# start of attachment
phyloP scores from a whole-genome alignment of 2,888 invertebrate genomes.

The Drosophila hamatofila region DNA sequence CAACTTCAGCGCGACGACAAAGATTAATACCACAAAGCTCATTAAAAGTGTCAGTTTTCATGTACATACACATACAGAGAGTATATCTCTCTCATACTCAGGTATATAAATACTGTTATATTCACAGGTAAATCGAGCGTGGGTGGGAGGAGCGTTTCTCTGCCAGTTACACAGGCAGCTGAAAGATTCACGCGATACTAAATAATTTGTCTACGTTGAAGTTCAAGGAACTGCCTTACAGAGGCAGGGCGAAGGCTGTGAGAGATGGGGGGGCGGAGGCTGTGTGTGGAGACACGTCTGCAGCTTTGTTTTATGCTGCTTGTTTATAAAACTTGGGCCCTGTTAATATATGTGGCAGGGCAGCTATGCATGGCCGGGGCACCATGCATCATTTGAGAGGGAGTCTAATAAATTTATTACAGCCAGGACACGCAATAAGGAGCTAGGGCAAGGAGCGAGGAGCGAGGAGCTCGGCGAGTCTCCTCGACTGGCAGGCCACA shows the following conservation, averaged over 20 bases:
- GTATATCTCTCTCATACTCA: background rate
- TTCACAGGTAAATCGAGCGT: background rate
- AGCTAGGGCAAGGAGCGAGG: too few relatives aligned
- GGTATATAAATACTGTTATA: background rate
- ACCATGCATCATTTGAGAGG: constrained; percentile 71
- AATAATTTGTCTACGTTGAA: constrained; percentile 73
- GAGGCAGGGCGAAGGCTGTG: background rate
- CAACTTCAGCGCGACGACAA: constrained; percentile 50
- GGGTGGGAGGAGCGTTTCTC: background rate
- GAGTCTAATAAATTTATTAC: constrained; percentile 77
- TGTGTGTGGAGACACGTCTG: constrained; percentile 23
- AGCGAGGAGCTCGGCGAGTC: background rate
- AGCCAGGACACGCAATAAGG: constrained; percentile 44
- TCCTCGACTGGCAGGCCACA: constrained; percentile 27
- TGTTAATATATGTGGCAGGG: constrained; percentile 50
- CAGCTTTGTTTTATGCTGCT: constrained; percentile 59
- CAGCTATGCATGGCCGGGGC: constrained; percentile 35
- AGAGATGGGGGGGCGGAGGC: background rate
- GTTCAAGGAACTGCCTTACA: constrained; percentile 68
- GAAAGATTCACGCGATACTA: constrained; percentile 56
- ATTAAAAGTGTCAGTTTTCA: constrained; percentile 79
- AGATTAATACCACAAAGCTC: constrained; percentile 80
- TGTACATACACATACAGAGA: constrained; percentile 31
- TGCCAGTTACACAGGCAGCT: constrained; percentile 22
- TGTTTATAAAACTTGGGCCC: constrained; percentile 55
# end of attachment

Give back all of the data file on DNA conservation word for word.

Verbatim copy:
phyloP scores from a whole-genome alignment of 2,888 invertebrate genomes.

The Drosophila hamatofila region DNA sequence CAACTTCAGCGCGACGACAAAGATTAATACCACAAAGCTCATTAAAAGTGTCAGTTTTCATGTACATACACATACAGAGAGTATATCTCTCTCATACTCAGGTATATAAATACTGTTATATTCACAGGTAAATCGAGCGTGGGTGGGAGGAGCGTTTCTCTGCCAGTTACACAGGCAGCTGAAAGATTCACGCGATACTAAATAATTTGTCTACGTTGAAGTTCAAGGAACTGCCTTACAGAGGCAGGGCGAAGGCTGTGAGAGATGGGGGGGCGGAGGCTGTGTGTGGAGACACGTCTGCAGCTTTGTTTTATGCTGCTTGTTTATAAAACTTGGGCCCTGTTAATATATGTGGCAGGGCAGCTATGCATGGCCGGGGCACCATGCATCATTTGAGAGGGAGTCTAATAAATTTATTACAGCCAGGACACGCAATAAGGAGCTAGGGCAAGGAGCGAGGAGCGAGGAGCTCGGCGAGTCTCCTCGACTGGCAGGCCACA shows the following conservation, averaged over 20 bases:
- GTATATCTCTCTCATACTCA: background rate
- TTCACAGGTAAATCGAGCGT: background rate
- AGCTAGGGCAAGGAGCGAGG: too few relatives aligned
- GGTATATAAATACTGTTATA: background rate
- ACCATGCATCATTTGAGAGG: constrained; percentile 71
- AATAATTTGTCTACGTTGAA: constrained; percentile 73
- GAGGCAGGGCGAAGGCTGTG: background rate
- CAACTTCAGCGCGACGACAA: constrained; percentile 50
- GGGTGGGAGGAGCGTTTCTC: background rate
- GAGTCTAATAAATTTATTAC: constrained; percentile 77
- TGTGTGTGGAGACACGTCTG: constrained; percentile 23
- AGCGAGGAGCTCGGCGAGTC: background rate
- AGCCAGGACACGCAATAAGG: constrained; percentile 44
- TCCTCGACTGGCAGGCCACA: constrained; percentile 27
- TGTTAATATATGTGGCAGGG: constrained; percentile 50
- CAGCTTTGTTTTATGCTGCT: constrained; percentile 59
- CAGCTATGCATGGCCGGGGC: constrained; percentile 35
- AGAGATGGGGGGGCGGAGGC: background rate
- GTTCAAGGAACTGCCTTACA: constrained; percentile 68
- GAAAGATTCACGCGATACTA: constrained; percentile 56
- ATTAAAAGTGTCAGTTTTCA: constrained; percentile 79
- AGATTAATACCACAAAGCTC: constrained; percentile 80
- TGTACATACACATACAGAGA: constrained; percentile 31
- TGCCAGTTACACAGGCAGCT: constrained; percentile 22
- TGTTTATAAAACTTGGGCCC: constrained; percentile 55